7.2 A Primer on International Capital Taxation and Its Deficiencies

According to the principles of international taxation enshrined in the OECD’s model tax convention (MTC), passive income from cross-border investment can be taxed where the investment is made (source country) and where the investor resides (residence country) (OECD 2017, Art. 10 and 11). To avoid double taxation, governments enter into bilateral tax treaties (BTTs) in which they agree on lower or zero withholding taxes applicable to investors from the partner country. Most OECD countries grant tax relief for taxes paid abroad but assert the right to tax households on their worldwide receipts of passive income (OECD 2018b, p. 24ff.). Otherwise, the government would advantage the recipients of foreign income over the recipients of domestic income, thereby violating the equal treatment and ability to pay principles underpinning most income tax systems (Scheve and Stasavage 2016, pp. 25–40).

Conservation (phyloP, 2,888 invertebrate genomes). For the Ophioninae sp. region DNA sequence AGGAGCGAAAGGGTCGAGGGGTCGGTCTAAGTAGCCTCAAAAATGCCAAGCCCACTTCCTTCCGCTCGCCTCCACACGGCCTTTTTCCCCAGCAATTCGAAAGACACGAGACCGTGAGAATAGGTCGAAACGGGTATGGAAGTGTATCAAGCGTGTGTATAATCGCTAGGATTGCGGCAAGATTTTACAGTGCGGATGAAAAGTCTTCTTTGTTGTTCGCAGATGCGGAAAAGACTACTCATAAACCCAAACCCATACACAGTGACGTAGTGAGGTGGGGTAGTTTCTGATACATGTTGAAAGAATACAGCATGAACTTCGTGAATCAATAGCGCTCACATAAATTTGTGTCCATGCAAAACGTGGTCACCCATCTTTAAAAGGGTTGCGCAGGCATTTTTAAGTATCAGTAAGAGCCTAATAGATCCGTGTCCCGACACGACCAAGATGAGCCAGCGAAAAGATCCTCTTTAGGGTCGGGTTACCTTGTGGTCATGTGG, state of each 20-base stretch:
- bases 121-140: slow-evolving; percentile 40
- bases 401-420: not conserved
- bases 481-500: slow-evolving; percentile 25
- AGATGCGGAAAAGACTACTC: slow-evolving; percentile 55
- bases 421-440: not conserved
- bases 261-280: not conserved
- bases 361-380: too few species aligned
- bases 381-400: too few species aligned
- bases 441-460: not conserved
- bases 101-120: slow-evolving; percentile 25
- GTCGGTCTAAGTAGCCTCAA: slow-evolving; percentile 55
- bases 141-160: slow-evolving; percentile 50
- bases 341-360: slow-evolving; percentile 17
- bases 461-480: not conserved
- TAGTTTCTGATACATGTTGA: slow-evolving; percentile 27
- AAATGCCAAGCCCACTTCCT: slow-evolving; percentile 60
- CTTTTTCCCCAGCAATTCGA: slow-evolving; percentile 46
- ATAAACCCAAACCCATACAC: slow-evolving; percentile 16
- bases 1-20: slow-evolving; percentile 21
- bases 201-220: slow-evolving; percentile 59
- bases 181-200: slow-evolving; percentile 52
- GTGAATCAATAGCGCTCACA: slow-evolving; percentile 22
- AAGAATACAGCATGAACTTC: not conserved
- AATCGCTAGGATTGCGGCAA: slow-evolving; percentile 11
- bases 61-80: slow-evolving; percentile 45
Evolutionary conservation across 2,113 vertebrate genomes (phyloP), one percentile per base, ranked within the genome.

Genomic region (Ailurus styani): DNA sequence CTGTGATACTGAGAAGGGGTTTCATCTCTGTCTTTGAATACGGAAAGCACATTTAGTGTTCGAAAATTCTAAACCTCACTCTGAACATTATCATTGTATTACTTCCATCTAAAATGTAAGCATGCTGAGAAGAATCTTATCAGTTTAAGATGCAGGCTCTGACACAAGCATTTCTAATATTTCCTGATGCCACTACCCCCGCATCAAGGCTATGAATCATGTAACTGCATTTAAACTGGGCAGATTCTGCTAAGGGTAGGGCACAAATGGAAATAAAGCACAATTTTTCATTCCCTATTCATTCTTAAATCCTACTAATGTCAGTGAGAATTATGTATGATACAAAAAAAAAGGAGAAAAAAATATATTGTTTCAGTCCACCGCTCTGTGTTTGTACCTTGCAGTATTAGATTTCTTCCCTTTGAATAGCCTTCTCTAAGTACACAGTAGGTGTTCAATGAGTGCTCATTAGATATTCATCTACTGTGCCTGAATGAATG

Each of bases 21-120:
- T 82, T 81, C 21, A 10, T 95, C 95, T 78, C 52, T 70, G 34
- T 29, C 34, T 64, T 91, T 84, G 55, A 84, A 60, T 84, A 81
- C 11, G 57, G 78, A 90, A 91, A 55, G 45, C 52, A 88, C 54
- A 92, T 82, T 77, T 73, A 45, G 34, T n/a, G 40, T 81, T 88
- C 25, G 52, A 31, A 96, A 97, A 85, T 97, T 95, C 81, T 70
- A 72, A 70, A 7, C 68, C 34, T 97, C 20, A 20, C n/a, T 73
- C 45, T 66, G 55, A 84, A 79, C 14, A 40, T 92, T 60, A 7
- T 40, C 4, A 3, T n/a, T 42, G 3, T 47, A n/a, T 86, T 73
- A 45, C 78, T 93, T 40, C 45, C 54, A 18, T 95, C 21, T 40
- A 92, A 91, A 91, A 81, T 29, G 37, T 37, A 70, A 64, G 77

Owing to the financial secrecy offered by tax havens, this is precisely what happened in practice. While households are legally obliged to include their worldwide capital income in their income tax statement, tax authorities traditionally had a hard time detecting underreporting. If at all, BTTs provided for information exchange upon request, which conditioned the dissemination of account data on prior evidence for tax evasion and the domestic availability of requested information (Rixen 2008, p. 75ff.). Even if a foreign tax authority provided the required evidence, tax havens could refuse to share data by referring (p.115) to domestic banking secrecy provisions. As a result, foreign account holders paid no or very little tax on unreported capital income.4